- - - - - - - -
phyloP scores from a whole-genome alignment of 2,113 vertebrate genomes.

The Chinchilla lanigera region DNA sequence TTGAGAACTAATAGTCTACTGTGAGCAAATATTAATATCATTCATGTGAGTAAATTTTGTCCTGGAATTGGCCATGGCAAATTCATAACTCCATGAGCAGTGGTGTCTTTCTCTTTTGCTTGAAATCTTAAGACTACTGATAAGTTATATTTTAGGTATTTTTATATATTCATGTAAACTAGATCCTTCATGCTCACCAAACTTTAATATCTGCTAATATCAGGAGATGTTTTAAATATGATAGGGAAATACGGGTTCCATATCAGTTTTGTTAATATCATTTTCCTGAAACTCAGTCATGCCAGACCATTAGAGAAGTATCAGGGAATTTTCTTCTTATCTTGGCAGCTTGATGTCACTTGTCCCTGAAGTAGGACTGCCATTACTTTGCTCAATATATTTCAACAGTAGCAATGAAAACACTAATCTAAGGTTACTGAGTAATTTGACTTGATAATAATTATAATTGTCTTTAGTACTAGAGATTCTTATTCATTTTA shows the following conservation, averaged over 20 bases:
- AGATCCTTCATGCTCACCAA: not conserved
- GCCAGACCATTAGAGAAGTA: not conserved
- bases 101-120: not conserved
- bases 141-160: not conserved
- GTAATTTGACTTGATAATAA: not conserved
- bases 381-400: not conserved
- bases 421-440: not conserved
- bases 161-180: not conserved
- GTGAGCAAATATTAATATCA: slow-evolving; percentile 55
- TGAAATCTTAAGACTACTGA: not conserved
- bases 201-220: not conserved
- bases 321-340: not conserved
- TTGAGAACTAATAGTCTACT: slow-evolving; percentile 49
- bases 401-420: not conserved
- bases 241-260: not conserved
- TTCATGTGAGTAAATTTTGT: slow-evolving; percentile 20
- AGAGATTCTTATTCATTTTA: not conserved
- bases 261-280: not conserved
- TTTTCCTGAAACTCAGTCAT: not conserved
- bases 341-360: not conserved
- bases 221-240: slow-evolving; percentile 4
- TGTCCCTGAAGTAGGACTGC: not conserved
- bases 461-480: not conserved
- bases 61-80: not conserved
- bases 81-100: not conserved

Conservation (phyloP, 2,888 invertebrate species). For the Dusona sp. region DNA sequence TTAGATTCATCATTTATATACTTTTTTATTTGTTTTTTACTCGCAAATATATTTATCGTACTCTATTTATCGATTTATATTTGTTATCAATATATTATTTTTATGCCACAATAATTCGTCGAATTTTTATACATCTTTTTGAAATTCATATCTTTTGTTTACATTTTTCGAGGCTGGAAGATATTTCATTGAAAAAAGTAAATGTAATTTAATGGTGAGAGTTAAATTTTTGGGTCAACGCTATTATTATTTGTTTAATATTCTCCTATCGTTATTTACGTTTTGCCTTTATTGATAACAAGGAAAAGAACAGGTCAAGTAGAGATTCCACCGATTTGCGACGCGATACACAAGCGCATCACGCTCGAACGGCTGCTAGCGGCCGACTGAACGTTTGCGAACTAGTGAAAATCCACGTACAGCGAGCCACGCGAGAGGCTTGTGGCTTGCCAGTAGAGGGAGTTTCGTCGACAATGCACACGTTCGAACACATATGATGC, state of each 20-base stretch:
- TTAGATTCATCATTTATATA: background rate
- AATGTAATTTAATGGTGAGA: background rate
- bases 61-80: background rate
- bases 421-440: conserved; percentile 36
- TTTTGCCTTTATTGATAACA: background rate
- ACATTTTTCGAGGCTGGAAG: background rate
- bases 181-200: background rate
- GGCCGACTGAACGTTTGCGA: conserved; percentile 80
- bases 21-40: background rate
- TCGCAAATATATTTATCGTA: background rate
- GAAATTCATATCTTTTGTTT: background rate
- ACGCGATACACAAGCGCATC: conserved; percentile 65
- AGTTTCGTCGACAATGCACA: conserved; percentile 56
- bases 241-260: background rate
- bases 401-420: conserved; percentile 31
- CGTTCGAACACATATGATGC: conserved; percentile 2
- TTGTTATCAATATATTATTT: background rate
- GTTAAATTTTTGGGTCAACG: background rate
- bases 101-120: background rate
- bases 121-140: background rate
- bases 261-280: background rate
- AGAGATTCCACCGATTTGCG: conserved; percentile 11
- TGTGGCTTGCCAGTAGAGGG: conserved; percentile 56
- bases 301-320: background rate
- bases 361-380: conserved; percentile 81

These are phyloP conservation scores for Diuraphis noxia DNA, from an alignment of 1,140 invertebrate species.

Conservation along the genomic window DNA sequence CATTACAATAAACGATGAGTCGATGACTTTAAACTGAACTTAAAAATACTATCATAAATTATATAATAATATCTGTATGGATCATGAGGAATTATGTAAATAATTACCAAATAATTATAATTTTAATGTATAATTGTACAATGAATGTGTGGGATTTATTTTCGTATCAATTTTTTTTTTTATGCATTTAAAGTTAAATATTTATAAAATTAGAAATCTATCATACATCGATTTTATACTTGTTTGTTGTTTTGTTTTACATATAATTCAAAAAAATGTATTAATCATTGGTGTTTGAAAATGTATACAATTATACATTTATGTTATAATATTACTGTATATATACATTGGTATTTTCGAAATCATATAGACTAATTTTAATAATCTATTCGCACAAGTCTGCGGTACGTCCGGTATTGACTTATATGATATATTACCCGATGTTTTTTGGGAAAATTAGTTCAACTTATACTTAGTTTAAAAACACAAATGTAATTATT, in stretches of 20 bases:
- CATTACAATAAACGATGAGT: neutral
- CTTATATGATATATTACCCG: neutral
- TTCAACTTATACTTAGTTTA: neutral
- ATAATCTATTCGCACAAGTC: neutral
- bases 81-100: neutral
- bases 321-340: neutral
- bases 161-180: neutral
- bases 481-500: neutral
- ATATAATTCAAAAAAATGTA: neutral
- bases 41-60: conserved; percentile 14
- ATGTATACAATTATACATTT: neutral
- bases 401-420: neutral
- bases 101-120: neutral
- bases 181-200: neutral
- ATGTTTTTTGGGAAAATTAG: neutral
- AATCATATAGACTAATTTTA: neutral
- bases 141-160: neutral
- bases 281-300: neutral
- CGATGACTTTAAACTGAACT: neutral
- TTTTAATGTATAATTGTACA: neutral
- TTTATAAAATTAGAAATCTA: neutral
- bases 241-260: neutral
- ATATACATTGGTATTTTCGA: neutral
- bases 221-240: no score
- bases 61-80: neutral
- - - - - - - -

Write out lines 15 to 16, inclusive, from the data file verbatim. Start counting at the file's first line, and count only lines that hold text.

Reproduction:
- TTGAGAACTAATAGTCTACT: slow-evolving; percentile 49
- bases 401-420: not conserved